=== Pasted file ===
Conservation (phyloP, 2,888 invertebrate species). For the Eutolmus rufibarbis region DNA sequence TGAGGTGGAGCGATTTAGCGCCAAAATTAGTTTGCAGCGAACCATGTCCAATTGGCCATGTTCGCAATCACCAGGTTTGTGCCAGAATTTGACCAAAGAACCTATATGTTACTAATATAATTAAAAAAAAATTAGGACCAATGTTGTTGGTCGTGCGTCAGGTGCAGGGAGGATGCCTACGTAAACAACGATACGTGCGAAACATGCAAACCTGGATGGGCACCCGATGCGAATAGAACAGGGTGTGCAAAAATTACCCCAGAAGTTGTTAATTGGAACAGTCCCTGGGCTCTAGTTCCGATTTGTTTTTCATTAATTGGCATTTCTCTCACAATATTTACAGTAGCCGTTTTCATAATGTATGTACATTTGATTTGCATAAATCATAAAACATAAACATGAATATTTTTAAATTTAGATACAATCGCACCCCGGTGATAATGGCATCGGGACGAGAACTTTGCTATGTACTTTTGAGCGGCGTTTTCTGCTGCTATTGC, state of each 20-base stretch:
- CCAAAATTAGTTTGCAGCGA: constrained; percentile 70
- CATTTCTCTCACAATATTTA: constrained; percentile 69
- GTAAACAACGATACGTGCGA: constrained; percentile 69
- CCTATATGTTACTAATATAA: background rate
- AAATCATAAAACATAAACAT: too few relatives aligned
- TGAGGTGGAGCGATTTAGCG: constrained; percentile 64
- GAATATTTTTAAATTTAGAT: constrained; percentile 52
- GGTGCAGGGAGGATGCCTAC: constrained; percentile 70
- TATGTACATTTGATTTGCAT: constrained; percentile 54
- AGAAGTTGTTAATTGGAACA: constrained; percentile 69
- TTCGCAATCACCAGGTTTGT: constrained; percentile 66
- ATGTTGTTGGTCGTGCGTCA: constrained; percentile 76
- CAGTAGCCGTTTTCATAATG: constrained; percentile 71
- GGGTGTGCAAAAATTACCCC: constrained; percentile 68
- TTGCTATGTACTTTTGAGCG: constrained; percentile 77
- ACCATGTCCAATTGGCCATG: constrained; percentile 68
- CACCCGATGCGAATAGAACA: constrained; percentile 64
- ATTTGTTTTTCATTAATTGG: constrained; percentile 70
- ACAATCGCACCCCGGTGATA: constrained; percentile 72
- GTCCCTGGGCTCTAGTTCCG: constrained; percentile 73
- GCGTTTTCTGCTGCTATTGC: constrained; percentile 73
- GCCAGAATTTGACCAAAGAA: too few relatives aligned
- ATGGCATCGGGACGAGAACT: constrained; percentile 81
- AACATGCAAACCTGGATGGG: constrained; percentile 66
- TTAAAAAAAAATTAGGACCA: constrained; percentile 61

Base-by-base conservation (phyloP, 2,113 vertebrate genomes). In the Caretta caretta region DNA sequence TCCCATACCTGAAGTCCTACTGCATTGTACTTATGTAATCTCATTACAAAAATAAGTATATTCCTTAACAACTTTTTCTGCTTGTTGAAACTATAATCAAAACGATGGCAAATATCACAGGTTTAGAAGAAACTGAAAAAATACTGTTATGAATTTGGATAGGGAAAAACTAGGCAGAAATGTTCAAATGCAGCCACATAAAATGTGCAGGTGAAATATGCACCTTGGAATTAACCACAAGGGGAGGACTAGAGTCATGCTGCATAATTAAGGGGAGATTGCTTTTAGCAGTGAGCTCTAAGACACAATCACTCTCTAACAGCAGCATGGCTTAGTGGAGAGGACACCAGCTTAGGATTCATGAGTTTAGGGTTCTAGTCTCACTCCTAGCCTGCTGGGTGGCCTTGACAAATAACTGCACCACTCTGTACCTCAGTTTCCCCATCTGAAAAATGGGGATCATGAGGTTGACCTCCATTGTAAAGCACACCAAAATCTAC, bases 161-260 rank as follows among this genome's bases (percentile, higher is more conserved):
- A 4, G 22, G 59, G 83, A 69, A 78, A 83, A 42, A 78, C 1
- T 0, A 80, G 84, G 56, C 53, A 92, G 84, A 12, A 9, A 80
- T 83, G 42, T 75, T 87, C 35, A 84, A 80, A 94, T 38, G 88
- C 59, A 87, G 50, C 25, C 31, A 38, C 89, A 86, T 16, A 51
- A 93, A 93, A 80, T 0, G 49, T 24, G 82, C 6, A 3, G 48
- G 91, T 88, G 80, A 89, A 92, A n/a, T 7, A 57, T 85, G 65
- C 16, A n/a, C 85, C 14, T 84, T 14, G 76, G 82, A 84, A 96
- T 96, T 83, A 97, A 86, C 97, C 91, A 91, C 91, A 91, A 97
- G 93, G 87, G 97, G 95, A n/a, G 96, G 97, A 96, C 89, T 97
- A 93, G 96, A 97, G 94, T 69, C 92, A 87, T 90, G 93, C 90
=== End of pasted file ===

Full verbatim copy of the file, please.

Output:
Conservation (phyloP, 2,888 invertebrate species). For the Eutolmus rufibarbis region DNA sequence TGAGGTGGAGCGATTTAGCGCCAAAATTAGTTTGCAGCGAACCATGTCCAATTGGCCATGTTCGCAATCACCAGGTTTGTGCCAGAATTTGACCAAAGAACCTATATGTTACTAATATAATTAAAAAAAAATTAGGACCAATGTTGTTGGTCGTGCGTCAGGTGCAGGGAGGATGCCTACGTAAACAACGATACGTGCGAAACATGCAAACCTGGATGGGCACCCGATGCGAATAGAACAGGGTGTGCAAAAATTACCCCAGAAGTTGTTAATTGGAACAGTCCCTGGGCTCTAGTTCCGATTTGTTTTTCATTAATTGGCATTTCTCTCACAATATTTACAGTAGCCGTTTTCATAATGTATGTACATTTGATTTGCATAAATCATAAAACATAAACATGAATATTTTTAAATTTAGATACAATCGCACCCCGGTGATAATGGCATCGGGACGAGAACTTTGCTATGTACTTTTGAGCGGCGTTTTCTGCTGCTATTGC, state of each 20-base stretch:
- CCAAAATTAGTTTGCAGCGA: constrained; percentile 70
- CATTTCTCTCACAATATTTA: constrained; percentile 69
- GTAAACAACGATACGTGCGA: constrained; percentile 69
- CCTATATGTTACTAATATAA: background rate
- AAATCATAAAACATAAACAT: too few relatives aligned
- TGAGGTGGAGCGATTTAGCG: constrained; percentile 64
- GAATATTTTTAAATTTAGAT: constrained; percentile 52
- GGTGCAGGGAGGATGCCTAC: constrained; percentile 70
- TATGTACATTTGATTTGCAT: constrained; percentile 54
- AGAAGTTGTTAATTGGAACA: constrained; percentile 69
- TTCGCAATCACCAGGTTTGT: constrained; percentile 66
- ATGTTGTTGGTCGTGCGTCA: constrained; percentile 76
- CAGTAGCCGTTTTCATAATG: constrained; percentile 71
- GGGTGTGCAAAAATTACCCC: constrained; percentile 68
- TTGCTATGTACTTTTGAGCG: constrained; percentile 77
- ACCATGTCCAATTGGCCATG: constrained; percentile 68
- CACCCGATGCGAATAGAACA: constrained; percentile 64
- ATTTGTTTTTCATTAATTGG: constrained; percentile 70
- ACAATCGCACCCCGGTGATA: constrained; percentile 72
- GTCCCTGGGCTCTAGTTCCG: constrained; percentile 73
- GCGTTTTCTGCTGCTATTGC: constrained; percentile 73
- GCCAGAATTTGACCAAAGAA: too few relatives aligned
- ATGGCATCGGGACGAGAACT: constrained; percentile 81
- AACATGCAAACCTGGATGGG: constrained; percentile 66
- TTAAAAAAAAATTAGGACCA: constrained; percentile 61

Base-by-base conservation (phyloP, 2,113 vertebrate genomes). In the Caretta caretta region DNA sequence TCCCATACCTGAAGTCCTACTGCATTGTACTTATGTAATCTCATTACAAAAATAAGTATATTCCTTAACAACTTTTTCTGCTTGTTGAAACTATAATCAAAACGATGGCAAATATCACAGGTTTAGAAGAAACTGAAAAAATACTGTTATGAATTTGGATAGGGAAAAACTAGGCAGAAATGTTCAAATGCAGCCACATAAAATGTGCAGGTGAAATATGCACCTTGGAATTAACCACAAGGGGAGGACTAGAGTCATGCTGCATAATTAAGGGGAGATTGCTTTTAGCAGTGAGCTCTAAGACACAATCACTCTCTAACAGCAGCATGGCTTAGTGGAGAGGACACCAGCTTAGGATTCATGAGTTTAGGGTTCTAGTCTCACTCCTAGCCTGCTGGGTGGCCTTGACAAATAACTGCACCACTCTGTACCTCAGTTTCCCCATCTGAAAAATGGGGATCATGAGGTTGACCTCCATTGTAAAGCACACCAAAATCTAC, bases 161-260 rank as follows among this genome's bases (percentile, higher is more conserved):
- A 4, G 22, G 59, G 83, A 69, A 78, A 83, A 42, A 78, C 1
- T 0, A 80, G 84, G 56, C 53, A 92, G 84, A 12, A 9, A 80
- T 83, G 42, T 75, T 87, C 35, A 84, A 80, A 94, T 38, G 88
- C 59, A 87, G 50, C 25, C 31, A 38, C 89, A 86, T 16, A 51
- A 93, A 93, A 80, T 0, G 49, T 24, G 82, C 6, A 3, G 48
- G 91, T 88, G 80, A 89, A 92, A n/a, T 7, A 57, T 85, G 65
- C 16, A n/a, C 85, C 14, T 84, T 14, G 76, G 82, A 84, A 96
- T 96, T 83, A 97, A 86, C 97, C 91, A 91, C 91, A 91, A 97
- G 93, G 87, G 97, G 95, A n/a, G 96, G 97, A 96, C 89, T 97
- A 93, G 96, A 97, G 94, T 69, C 92, A 87, T 90, G 93, C 90